Calgary will test allowing those of legal age to imbibe in city parks this summer.
Between June 1 and Sept. 7, Calgarians will be able consume alcohol at designated picnic sites around the city. The sites will be bookable online.
Council voted 12-2 in favour of the proposal on Monday, with Coun. Diane Colley-Urquhart and Coun. Jeromy Farkas voting against.
Data will be collected on how well the pilot goes, and presented to council by November.
Coun. Jyoti Gondek said she supported the idea, but questioned why booking picnic tables would be required.
“I don’t know why we’re over-regulating this,” she said. “I don’t know why we wouldn’t just put signs on these picnic sites and say go ahead and have a drink here.”
City administration said the booking system will enable them to collect data on the project.
Calgary currently has a zero tolerance policy when it comes to alcohol consumption in city parks, with the exception of events like festivals that have obtained an Alberta Gaming, Liquor and Cannabis licence to sell alcohol.
A 2019 city survey found a slight majority were in favour of allowing public consumption. But the city postponed a pilot project which would have tested out the concept, saying with opinion somewhat divided and the complexities of enforcement more time would be needed to study the issue.
A later survey from the city, in December 2020, found interest in the idea has grown — with 79 per cent of respondents indicating support for alcohol consumption at small social gatherings in parks.
Coun. Colley-Urquhart said with the city’s mental health and addiction strategy, OKing public drinking could send a mixed message.
“I think it’s important for us to not dismiss the expert opinions of the [city’s] medical officer of health,” she said.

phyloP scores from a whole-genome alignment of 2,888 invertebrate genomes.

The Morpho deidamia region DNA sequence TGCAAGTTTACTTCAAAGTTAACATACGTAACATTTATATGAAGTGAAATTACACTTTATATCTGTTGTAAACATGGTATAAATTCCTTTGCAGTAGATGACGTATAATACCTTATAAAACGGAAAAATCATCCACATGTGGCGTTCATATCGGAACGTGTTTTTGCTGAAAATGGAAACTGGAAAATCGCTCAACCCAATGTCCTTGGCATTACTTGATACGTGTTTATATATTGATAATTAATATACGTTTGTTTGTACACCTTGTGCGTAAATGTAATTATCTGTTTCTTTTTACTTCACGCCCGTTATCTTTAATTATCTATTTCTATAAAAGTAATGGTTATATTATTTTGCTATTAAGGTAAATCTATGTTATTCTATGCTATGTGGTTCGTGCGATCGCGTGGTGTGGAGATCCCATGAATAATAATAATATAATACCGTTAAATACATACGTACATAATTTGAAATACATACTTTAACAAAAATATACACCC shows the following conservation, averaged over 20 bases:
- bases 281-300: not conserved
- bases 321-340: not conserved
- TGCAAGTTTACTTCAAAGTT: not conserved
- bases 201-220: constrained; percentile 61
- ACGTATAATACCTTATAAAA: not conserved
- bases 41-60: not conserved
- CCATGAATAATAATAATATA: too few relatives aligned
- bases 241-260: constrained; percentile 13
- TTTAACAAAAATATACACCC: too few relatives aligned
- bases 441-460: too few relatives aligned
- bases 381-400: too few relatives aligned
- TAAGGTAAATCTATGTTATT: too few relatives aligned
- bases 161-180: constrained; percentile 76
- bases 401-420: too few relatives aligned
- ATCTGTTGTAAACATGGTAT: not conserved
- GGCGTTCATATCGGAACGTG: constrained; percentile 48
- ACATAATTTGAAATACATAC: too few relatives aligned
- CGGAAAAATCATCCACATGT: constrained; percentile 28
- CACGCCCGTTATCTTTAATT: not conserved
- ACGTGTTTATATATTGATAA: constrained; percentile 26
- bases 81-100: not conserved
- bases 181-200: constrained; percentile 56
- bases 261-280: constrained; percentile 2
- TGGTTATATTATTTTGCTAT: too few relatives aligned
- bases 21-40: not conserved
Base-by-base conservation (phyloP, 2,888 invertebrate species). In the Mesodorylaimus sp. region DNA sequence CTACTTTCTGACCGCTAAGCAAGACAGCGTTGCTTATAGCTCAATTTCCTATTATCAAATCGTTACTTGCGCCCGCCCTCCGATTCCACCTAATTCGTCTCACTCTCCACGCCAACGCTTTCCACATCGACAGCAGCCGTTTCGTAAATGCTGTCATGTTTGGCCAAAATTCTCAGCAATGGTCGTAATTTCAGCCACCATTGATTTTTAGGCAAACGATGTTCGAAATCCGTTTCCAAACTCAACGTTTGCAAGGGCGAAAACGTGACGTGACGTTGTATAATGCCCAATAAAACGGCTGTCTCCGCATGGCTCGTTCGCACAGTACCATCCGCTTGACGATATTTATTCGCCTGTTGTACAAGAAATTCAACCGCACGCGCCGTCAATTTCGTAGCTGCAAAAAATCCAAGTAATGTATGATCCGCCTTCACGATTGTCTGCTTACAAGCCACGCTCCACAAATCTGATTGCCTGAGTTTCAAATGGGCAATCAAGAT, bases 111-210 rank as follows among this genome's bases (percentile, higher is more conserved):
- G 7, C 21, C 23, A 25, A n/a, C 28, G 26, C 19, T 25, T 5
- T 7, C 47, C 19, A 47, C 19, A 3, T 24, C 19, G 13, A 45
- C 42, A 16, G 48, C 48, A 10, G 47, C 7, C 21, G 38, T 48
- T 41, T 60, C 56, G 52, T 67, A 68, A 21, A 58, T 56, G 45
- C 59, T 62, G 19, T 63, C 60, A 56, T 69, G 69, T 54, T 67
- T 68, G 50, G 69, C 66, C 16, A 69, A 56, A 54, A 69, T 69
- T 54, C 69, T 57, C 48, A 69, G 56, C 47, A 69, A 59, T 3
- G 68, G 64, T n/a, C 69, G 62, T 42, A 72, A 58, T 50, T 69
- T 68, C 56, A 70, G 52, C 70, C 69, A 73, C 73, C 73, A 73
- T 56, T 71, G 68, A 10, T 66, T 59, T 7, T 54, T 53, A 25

Dr. Karla Gustafson, Calgary’s CMOH, had written a letter recommending against the pilot project, saying that without alcohol parks are places for lower-risk gatherings and exercise — and that there are many potential harms that could come from increasing places for people to consume alcohol.
“It is … important to have public spaces without alcohol,” she said.
“Alcohol, although often an accepted part of social gatherings in Calgarian culture, is not a benign substance. The behaviour of intoxicated individuals adds strain to justice and health systems already under considerable pressure.”
‘Parks have to be for everybody’
Coun. Gian-Carlo Carra, who had brought forward the motion, proposed it would give people an opportunity to enjoy a few drinks together while practicing physical distancing outside. He thinks it’s something that could work beyond the pandemic — a more European style of consumption.
Carra said the plug will be pulled on the project if it threatens Calgarians’ enjoyment of city parks.
“Parks have to be for everybody,” he said.
He pointed that Calgary would be joining the province, which has allowed people to drink alcohol in provincial picnic sites since June 2020 under the Gaming, Liquor and Cannabis Amendment Act.
Locations and regulations associated with the pilot project will be posted on the city’s website before June.
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